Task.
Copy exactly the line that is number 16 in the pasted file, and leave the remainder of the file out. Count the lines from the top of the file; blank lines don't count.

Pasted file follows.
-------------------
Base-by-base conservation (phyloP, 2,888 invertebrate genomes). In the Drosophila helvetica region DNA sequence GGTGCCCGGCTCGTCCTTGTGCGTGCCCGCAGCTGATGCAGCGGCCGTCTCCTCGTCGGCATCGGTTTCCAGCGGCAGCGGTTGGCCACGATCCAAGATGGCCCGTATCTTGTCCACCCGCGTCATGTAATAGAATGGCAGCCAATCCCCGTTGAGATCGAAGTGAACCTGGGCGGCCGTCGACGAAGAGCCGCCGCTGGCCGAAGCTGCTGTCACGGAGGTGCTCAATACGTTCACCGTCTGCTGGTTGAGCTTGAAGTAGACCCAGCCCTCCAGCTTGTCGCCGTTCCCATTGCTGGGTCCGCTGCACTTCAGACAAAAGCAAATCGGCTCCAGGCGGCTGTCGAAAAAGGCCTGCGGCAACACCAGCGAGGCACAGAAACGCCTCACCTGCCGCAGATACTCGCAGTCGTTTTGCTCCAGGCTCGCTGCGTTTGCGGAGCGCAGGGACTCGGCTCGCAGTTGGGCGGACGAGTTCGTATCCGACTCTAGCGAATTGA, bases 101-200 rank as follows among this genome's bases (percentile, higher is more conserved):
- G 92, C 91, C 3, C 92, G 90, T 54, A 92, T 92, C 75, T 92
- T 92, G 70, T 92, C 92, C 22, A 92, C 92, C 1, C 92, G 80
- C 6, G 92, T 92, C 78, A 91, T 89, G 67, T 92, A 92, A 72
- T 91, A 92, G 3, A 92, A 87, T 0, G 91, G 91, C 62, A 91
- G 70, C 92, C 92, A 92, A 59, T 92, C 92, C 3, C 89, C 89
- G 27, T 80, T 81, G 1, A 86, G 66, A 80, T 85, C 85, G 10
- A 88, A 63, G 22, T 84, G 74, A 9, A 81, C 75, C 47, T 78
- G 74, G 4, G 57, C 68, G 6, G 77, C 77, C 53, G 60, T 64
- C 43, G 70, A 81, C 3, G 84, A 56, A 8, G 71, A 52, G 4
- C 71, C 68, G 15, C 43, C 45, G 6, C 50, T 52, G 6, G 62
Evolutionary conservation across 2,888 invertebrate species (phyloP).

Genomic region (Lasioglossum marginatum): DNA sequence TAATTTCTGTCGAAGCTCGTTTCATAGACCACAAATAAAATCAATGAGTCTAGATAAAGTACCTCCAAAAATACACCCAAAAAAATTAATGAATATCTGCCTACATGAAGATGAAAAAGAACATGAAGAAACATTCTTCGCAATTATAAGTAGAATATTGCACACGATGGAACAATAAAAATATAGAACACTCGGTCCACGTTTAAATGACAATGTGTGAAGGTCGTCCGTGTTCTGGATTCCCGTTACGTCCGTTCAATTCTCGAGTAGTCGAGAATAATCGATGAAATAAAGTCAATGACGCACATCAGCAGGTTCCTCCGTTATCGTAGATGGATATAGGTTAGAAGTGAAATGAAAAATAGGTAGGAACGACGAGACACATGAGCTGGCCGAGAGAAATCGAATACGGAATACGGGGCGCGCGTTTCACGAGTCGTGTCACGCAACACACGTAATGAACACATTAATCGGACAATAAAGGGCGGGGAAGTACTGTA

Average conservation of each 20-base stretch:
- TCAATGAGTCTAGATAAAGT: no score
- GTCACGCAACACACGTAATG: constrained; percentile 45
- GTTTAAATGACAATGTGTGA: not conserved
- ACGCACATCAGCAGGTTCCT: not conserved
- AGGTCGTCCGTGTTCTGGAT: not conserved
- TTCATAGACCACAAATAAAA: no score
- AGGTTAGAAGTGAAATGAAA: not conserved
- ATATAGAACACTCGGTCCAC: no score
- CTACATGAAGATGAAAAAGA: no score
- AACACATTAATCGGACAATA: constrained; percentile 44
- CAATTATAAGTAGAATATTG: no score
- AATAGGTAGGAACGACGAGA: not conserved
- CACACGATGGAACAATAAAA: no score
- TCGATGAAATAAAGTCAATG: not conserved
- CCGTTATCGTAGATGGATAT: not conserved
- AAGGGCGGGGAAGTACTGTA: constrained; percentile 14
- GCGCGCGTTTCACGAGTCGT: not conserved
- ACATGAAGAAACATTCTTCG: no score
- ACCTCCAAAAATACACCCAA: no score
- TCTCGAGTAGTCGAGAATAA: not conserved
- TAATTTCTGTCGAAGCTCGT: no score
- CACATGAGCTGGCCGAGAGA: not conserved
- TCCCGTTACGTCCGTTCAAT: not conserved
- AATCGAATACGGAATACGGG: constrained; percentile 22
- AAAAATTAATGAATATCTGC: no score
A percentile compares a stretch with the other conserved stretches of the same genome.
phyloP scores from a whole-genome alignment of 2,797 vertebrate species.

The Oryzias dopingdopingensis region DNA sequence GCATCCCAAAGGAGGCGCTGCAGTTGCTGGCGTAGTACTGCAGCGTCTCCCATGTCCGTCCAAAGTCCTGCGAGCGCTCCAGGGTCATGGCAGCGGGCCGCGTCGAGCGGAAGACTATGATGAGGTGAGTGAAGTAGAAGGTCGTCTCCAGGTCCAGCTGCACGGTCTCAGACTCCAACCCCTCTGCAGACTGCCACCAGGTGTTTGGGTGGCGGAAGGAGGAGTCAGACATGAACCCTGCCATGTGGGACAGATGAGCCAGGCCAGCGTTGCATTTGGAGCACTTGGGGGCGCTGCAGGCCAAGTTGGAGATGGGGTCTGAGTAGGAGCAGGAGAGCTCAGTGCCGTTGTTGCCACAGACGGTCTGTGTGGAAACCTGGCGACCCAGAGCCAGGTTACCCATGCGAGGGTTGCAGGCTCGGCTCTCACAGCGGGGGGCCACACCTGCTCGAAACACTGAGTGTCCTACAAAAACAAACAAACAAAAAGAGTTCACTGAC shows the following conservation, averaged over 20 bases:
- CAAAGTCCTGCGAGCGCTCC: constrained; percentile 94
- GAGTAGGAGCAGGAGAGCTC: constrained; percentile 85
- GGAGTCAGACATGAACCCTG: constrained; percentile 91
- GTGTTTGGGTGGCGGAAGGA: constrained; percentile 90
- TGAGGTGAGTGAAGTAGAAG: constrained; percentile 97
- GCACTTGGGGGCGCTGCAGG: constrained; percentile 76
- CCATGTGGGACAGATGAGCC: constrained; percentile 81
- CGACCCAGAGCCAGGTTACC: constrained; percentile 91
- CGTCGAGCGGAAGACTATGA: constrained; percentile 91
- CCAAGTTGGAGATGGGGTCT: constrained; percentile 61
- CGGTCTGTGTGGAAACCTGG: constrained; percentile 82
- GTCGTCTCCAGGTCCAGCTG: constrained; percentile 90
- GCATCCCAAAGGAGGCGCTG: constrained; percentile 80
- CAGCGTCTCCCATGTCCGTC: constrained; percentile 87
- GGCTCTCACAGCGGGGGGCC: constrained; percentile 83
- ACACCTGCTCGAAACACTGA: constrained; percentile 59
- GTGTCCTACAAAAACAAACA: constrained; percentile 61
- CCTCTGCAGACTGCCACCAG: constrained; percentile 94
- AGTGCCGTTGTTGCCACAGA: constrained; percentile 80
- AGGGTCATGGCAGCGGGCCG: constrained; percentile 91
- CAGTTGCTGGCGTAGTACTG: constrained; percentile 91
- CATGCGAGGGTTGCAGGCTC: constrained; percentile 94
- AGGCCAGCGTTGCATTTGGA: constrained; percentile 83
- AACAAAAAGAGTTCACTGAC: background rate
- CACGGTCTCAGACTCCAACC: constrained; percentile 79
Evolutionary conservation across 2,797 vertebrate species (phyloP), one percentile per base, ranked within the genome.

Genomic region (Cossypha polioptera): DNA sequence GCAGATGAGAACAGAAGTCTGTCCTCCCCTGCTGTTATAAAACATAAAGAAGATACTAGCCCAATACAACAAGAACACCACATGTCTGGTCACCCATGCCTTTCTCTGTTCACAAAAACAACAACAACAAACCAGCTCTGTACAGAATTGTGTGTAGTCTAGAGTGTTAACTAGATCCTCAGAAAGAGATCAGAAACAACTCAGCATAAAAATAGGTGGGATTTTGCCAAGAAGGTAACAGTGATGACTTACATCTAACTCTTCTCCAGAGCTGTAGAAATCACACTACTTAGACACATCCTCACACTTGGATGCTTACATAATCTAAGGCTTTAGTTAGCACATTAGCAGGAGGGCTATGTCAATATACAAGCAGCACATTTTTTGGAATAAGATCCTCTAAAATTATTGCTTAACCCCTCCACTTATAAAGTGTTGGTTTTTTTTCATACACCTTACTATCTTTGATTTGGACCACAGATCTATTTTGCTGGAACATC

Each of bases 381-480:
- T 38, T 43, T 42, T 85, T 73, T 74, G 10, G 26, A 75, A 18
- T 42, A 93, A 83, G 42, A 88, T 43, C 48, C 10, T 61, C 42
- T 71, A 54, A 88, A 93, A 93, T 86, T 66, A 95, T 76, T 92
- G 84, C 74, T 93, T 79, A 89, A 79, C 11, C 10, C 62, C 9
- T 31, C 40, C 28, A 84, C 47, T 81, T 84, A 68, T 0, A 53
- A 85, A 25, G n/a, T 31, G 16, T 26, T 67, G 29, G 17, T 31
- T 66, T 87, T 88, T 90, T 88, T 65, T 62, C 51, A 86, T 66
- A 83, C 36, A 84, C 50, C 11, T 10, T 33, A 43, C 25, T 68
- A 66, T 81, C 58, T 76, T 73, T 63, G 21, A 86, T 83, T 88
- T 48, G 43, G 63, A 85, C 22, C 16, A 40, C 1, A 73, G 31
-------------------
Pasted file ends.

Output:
- GTCACGCAACACACGTAATG: constrained; percentile 45